- Wealth PMS
In an interesting test of the anonymity of the internet, Hedge fund manager David Einhorn first demanded to know the identity of a blogger that revealed his holdings early, and eventually dropped the case.
Einhorn, who runs Greenlight Capital, had been buying Micron Technology (NASDAQ: MU). But his holdings were not yet public. A blogger on Seeking Alpha, named “Valuable Insights” posted a note saying a Major Hedge Fund would be purchasing shares of MU. Someone in the comments asked if it was Einhorn. And the poster replied it was. That then pushed up the price of MU and it seems Greenlight had to pay a much higher amount to purchase shares.
Greenlight had then petitioned Seeking Alpha to reveal the name of the blogger, who is an anonymous independent contributor and not employed by Seeking Alpha. SA refused, obviously, because it would endanger its own future as a source of information.
Meanwhile Greenlight kept saying the information was revealed by someone who was legally not allowed to reveal it (either because he’s a broker or has a fiduciary role or has a non-disclosure agreement), so they wanted to follow up legally.
Eventually they found the name of the blogger and have found, in discussions with him, that the information was gleaned from the public domain and no transgressions were found. Greenlight dropped the case.
This eventually has ramifications for anonymous writing. We should support it because otherwise people will attack you, like IndiaBulls has, in suing Veritas and Nitin Mangal for extortion and defamation when they wrote a negative report against the company. Nitin Mangal has been subjected to 100 hours of grilling by the Mumbai police. It is obvious that when the rich people take to action that results in extensive abuse, even if legal, then people will want to reveal the truth only anonymously.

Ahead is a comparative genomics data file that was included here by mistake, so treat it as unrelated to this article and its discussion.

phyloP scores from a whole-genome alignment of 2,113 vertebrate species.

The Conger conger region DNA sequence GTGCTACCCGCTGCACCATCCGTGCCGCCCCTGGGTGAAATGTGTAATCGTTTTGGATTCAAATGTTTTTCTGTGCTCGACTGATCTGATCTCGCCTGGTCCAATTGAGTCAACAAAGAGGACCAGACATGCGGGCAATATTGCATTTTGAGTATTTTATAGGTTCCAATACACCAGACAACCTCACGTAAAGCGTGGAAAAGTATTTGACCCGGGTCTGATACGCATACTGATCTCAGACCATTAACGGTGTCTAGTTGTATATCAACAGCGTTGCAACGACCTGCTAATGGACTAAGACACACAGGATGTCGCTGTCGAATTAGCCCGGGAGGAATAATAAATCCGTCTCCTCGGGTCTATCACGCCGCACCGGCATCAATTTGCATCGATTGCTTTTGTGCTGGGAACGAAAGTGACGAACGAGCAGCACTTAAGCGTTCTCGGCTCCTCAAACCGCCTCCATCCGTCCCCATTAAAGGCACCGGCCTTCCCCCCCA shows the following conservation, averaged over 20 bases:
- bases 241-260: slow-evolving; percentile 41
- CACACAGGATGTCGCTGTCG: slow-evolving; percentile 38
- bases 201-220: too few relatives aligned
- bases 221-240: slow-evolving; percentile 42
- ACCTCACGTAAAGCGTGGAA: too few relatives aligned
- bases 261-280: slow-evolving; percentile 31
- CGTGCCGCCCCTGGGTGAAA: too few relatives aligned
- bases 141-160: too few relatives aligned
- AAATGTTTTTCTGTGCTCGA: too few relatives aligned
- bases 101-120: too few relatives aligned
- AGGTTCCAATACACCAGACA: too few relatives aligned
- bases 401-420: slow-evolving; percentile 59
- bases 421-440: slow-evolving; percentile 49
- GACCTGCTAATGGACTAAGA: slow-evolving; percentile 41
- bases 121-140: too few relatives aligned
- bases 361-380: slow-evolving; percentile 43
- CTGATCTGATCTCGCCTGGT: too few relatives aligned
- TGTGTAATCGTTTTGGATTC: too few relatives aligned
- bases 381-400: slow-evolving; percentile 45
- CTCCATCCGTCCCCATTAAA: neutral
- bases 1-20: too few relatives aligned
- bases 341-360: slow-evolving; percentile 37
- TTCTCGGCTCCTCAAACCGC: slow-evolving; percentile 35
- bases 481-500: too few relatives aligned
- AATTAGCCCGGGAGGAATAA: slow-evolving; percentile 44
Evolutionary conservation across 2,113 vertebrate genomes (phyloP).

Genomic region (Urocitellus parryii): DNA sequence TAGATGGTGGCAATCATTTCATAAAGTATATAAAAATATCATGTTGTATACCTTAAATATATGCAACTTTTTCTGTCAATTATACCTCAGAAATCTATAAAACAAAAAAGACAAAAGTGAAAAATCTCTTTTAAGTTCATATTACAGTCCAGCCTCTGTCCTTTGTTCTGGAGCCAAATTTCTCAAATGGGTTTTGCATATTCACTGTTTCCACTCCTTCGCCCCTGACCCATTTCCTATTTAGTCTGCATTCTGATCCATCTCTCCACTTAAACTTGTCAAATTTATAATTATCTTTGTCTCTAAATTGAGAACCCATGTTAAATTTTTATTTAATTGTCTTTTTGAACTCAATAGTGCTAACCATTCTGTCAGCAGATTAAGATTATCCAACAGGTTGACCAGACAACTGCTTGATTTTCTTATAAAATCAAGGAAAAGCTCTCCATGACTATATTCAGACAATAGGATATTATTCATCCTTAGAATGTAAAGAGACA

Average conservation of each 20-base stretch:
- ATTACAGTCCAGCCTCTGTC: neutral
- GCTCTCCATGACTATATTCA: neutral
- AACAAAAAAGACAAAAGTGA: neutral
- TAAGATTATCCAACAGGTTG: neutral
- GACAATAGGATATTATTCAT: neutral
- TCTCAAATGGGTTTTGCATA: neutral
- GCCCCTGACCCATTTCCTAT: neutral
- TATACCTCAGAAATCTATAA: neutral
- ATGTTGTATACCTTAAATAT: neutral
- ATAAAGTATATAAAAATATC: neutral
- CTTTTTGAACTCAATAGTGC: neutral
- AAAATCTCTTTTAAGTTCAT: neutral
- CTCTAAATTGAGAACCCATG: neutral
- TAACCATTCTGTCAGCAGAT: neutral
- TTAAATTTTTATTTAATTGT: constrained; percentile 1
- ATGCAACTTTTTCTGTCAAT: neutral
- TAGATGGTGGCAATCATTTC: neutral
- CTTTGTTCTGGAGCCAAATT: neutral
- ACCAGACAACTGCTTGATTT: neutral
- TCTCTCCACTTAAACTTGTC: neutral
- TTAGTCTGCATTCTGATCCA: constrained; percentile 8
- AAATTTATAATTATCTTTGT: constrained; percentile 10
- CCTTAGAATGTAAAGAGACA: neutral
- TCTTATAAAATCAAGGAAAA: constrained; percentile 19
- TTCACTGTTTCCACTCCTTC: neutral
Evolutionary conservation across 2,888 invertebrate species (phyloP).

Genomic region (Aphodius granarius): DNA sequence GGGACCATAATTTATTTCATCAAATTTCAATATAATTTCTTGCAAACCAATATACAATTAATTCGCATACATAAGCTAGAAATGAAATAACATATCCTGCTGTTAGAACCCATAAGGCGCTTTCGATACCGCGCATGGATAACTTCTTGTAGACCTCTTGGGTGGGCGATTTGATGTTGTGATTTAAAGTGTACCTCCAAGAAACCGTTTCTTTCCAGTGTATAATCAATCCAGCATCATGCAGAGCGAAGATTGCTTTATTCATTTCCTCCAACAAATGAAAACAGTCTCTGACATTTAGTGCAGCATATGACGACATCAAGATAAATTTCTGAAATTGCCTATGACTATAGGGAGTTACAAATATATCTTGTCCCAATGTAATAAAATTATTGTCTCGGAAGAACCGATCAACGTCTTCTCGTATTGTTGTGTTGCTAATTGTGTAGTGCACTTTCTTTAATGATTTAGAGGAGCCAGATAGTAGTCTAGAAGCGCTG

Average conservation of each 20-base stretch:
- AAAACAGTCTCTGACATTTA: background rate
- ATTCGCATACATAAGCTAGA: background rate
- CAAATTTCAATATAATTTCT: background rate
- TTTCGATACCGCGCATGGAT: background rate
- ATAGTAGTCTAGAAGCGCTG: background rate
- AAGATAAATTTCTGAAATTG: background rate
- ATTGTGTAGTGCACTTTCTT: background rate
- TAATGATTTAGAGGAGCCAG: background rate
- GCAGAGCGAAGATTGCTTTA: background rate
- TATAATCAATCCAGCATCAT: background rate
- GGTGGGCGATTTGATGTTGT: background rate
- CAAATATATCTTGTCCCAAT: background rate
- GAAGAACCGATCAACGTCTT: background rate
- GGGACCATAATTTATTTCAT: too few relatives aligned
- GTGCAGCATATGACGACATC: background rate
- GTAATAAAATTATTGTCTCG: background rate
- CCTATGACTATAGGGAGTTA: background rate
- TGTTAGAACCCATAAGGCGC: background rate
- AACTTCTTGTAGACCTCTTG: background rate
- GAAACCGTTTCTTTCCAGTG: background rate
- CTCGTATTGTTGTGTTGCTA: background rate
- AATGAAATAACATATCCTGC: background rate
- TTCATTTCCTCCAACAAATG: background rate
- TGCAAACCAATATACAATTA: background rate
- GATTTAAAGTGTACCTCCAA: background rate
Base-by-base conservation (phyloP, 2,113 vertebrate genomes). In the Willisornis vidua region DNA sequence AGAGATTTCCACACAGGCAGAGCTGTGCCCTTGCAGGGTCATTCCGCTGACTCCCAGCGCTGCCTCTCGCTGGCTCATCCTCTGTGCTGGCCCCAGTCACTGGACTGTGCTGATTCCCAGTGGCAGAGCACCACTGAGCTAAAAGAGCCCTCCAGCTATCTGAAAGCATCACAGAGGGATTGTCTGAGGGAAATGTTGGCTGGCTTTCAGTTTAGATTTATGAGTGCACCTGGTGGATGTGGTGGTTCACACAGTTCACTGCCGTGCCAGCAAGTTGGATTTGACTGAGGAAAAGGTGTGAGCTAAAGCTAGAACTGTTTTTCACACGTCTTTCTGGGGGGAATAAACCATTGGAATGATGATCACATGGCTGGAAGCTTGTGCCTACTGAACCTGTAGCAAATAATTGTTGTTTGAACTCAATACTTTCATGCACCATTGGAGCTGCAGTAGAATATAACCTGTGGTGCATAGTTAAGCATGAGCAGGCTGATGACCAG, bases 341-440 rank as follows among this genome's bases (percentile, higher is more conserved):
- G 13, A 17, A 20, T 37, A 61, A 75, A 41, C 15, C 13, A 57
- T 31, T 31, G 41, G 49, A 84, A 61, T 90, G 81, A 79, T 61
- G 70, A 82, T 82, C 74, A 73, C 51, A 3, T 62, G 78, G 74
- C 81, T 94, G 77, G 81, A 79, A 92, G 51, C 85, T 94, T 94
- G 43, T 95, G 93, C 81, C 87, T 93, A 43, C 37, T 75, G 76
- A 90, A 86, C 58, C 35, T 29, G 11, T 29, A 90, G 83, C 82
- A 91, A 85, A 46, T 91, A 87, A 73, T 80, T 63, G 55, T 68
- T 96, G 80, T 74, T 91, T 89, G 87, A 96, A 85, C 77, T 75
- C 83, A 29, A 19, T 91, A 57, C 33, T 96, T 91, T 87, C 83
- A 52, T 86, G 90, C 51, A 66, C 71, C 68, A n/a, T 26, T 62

However, the new brand of anonymous writers have decided that they can throw allegations around that outrage people – saying the Mr. X has done this or Mr. Y has done that – without having to really back themselves up with evidence. This also amounts to abuse. There’s a grey area here, but it really calls for discipline on both ends, and to discourage such abuse both by companies who want to restrict free speech and also abusers whose only motive is to defame people without evidence while hiding in that anonymity cloak.
What Greenlight has done is commendable – even though they lost money, they didn’t sue because the information was provably in the public domain. The generic Indian company in this case would have sued anyhow, forcing the writer to come to court and be subject to police questions and worse, have his computers confiscated.
We’ll have to find ways to protect those that reveal the truth, but punish those that tell us lies to outrage us. How? What would you do?